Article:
Figure 4 Different degree of immunostaining intensity in our study (×100). A: 0; B: 1+; C: 2+; D: 3+.
Figure 5 The prognostic predictive performance of CDI in training and validation cohort. (A) AUC value of ROC analysis according to the 2-, 3-, and 5-year survival in FUSCC-LUAD cohort. (B) Kaplan-Meier survival analysis of CDI in FUSCC-LUAD cohort. (C) ROC analysis of CDI according to the 1-, 2-, 3-, 4-, and 5-year survival in GSE42127 cohort. (D) Kaplan-Meier survival analysis of CDI in GSE42127 cohort. ROC, receiver operating characteristic; AUC, area under the curve; FUSCC, Fudan University Shanghai Cancer Center; LUAD, lung adenocarcinoma; CDI, cell death index.

External validation of the prognosis predictive value of the nine-gene signature

We used the GSE72094 and GSE42127 as validation cohorts to confirm the predictive efficiency of the nine-gene signature. The AUCs of the GSE42127 cohort for the 1-, 2-, 3-, and 5-year OS rates were 0.829, 0.749, 0.635, and 0.663, respectively (Figure 5C). Based on the median CDI of GSE72094 cohort, 328 LUAD patients in GSE72094 were divided into high-CDI and low-CDI groups. As for 173 patients in GSE42127, we chose CDI =−0.23 as the cutpoint indicated by the “survminer” package in R. Consistent with the results of the Kaplan-Meier analysis from the training cohort, patients in the validation group also showed significantly lower OS rates in the high-CDI group compared to the low-CDI group (P<0.001 in GSE42127, Figure 5D). And the AUCs of the GSE72094 cohort for the 1-, 2-, 3-, and 5-year OS rates were 0.646, 0.724, 0.717, and 0.737, respectively (Figure 6A). Patients in GSE72094 cohort showed significantly lower OS rates in the high-CDI group than in the low-CDI group (P<0.0001 in GSE72094, Figure 6B). Consequently, CDI was confirmed as an outstanding indicator for the survival outcome of LUAD patients.

Figure 6 External validation and Cox regression analysis of CDI’s prognostic value. (A) AUC value of ROC analysis according to the 1-, 2-, 3-, 4-, and 5-year survival in GSE72094 cohort. (B) Kaplan-Meier survival analysis of CDI in GSE72094 cohort. (C,D) Univariate and multivariate variable Cox regression analysis of risk factors in LUAD. The results indicate that CDI of our nine-gene signature is an independent prognostic factor of LUAD. ROC, receiver operating characteristic; AUC, area under the curve; CDI, cell death index; LUAD, lung adenocarcinoma.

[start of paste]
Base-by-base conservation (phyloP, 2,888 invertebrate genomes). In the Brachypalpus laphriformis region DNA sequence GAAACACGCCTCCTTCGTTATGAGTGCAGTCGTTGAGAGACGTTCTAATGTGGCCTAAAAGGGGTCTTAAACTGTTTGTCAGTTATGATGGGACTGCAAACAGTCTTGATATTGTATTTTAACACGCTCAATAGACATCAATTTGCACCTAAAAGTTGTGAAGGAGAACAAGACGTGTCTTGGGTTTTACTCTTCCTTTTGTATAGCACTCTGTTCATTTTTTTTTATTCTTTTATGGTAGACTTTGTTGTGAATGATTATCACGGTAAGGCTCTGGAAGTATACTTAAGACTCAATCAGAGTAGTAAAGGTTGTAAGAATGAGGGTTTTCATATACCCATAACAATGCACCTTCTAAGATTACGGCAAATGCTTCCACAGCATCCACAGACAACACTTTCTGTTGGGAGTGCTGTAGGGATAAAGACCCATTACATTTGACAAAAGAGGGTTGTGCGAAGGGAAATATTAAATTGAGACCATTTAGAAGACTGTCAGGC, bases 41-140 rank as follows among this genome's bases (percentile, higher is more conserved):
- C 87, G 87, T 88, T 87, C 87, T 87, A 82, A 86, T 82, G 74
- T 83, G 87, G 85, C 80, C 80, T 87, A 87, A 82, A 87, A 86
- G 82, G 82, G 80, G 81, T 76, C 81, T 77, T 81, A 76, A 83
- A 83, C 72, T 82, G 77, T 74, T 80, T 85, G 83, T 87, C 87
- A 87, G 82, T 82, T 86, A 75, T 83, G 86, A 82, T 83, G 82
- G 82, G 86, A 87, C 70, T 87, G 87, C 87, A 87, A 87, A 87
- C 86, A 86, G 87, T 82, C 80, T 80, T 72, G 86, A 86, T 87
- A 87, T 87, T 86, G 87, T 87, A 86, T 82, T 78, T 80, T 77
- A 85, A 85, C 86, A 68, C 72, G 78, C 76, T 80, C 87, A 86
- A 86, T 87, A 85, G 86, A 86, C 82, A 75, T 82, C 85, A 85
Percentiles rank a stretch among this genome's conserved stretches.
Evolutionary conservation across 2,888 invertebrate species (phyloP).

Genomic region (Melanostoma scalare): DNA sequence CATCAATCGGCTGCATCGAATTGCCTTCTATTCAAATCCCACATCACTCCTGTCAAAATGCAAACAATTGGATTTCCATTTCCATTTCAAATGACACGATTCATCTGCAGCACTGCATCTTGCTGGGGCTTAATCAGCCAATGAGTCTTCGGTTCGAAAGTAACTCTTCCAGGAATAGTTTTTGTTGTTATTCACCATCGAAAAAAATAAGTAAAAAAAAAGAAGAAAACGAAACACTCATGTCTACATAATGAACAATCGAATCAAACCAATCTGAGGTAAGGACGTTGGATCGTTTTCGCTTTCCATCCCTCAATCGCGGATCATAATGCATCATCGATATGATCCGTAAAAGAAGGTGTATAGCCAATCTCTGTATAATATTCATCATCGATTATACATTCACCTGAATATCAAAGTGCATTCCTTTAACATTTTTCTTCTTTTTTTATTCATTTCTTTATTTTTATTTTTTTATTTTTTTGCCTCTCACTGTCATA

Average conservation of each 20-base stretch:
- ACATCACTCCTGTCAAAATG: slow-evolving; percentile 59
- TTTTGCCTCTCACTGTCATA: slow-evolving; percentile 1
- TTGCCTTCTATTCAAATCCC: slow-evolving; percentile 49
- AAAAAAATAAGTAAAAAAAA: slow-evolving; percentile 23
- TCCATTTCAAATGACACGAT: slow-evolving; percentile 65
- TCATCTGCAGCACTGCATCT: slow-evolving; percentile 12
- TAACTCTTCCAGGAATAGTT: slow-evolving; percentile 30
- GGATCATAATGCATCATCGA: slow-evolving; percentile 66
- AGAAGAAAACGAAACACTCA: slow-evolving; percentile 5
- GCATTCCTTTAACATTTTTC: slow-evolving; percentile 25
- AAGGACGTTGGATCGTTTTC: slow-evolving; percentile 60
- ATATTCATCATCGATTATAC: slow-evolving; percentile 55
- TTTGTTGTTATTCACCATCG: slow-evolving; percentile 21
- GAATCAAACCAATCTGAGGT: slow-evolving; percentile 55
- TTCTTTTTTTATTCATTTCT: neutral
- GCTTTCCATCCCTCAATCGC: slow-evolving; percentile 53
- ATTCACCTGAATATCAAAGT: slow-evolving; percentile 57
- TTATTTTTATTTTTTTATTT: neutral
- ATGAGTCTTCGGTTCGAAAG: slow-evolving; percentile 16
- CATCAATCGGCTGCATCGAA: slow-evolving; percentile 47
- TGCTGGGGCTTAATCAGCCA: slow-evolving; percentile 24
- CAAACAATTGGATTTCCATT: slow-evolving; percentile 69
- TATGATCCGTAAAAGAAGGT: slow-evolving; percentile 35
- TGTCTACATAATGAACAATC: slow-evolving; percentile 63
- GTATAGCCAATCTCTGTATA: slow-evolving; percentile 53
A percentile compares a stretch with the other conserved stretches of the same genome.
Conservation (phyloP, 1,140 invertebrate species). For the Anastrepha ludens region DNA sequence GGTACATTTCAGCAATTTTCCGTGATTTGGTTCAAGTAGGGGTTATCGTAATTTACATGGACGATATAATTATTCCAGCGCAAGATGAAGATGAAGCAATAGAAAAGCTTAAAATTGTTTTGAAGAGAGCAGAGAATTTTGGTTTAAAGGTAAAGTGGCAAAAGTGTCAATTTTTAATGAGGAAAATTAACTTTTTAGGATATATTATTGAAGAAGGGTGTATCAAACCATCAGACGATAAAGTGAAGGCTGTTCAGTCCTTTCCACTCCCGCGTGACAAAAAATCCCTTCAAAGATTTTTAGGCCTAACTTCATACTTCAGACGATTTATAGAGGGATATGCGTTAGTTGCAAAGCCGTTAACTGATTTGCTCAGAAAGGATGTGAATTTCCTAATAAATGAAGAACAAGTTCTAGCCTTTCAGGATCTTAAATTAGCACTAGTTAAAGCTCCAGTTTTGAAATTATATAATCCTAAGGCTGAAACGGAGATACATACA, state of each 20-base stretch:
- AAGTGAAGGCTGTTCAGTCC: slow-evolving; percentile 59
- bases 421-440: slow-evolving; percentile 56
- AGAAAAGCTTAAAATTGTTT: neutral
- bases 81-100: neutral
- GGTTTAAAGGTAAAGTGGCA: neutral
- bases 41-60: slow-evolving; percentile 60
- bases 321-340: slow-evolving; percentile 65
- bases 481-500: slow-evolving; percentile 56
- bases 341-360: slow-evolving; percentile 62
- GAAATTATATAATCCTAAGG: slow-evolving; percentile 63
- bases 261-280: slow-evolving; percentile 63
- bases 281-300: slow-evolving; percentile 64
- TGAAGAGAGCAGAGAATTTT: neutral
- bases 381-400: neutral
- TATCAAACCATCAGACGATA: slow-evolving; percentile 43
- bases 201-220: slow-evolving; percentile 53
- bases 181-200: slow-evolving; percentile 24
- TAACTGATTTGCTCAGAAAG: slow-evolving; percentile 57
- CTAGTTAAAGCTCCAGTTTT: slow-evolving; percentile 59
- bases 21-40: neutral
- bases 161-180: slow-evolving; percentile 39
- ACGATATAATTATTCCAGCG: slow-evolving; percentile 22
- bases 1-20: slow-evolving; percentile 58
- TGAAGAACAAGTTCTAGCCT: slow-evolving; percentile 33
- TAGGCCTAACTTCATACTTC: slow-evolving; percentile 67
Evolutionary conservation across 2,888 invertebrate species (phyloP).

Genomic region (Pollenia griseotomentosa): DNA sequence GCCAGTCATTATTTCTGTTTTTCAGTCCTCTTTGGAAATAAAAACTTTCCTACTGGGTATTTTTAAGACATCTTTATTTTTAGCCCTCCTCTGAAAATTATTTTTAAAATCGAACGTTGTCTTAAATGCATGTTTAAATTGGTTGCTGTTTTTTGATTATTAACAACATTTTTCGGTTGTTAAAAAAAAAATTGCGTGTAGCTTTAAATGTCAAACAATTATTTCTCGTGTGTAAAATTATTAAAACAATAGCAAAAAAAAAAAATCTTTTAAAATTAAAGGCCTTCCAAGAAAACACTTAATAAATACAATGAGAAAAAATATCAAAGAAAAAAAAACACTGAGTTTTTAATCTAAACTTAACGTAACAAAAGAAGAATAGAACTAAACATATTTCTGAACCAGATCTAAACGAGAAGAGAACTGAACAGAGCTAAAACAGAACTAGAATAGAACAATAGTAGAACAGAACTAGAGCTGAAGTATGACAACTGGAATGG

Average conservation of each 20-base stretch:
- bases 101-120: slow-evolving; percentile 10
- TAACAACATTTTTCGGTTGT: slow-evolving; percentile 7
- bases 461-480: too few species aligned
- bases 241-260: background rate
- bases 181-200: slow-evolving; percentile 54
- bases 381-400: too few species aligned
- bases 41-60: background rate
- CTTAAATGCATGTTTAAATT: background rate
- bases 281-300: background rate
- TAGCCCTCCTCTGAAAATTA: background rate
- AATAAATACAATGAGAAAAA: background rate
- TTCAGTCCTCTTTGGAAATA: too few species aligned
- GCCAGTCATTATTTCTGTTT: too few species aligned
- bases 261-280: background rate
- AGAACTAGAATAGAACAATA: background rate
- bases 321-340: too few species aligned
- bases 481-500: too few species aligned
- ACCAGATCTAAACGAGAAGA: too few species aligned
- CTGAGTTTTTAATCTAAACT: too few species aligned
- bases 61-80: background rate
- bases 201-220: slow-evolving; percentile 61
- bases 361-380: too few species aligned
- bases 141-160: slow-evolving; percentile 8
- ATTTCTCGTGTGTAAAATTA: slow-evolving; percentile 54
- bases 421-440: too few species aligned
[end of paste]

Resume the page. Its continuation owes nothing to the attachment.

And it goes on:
To provide a more convincing assessment of CDI’s predictive value for the prognosis of LUAD patients, we included CDI and other clinical characteristics of GSE72094 cohort in Cox regression analyses. Univariable analyses demonstrated that high CDI (HR =2.876, 95% CI: 2.089–3.960, P<0.001) and advanced pTNM stage (HR =1.698, 95% CI: 1.393–2.069, P<0.001) were closely associated with worse OS in LUAD patients (Figure 6C). Multivariable analyses further verified that CDI (HR =2.403, 95% CI: 1.767–3.268, P<0.001) and pTNM stage (HR =1.726, 95% CI: 1.387–2.147, P<0.001) were independent predictors of OS in LUAD patients (Figure 6D).

Correlation investigation between clinical characteristics and CDI level

To investigate the association of traditional clinical features with CDI levels, the patients in the training cohort were divided into two groups based on their vital status (alive or dead). The alive group exhibited significantly lower CDI than the dead group, as demonstrated by the Wilcoxon test (P<0.0001, Figure 7A). Likewise, the patients were divided into four groups according to p-TNM stage (I, II, III, or IV). T-test showed significant differences in CDI levels among stage I, stage II, stage III and stage IV groups (Figure 7B). Overall, the evidence above indicated that CDI has a close association with classic clinical features, including survival status and p-TNM stage.

Figure 7 Comparison of the clinical characteristics and tumor immune microenvironment between CDI-high and CDI-low group. (A,B) Correlation analysis of CDI and clinical characteristics using Wilcoxon test. (C,D) Comparison of the enrichment scores of 22 types of immune cells between low- and high-CDI groups in FUSCC-LUAD-197 cohort and GSE68465 cohort. *, P<0.05: **, P<0.01: ***, P<0.001; ****, P<0.0001; ns, no significance. FUSCC, Fudan University Shanghai Cancer Center; LUAD, lung adenocarcinoma; CDI, cell death index; TME, tumor microenvironment.

Investigation of immune cell infiltration in CDI-high versus CDI-low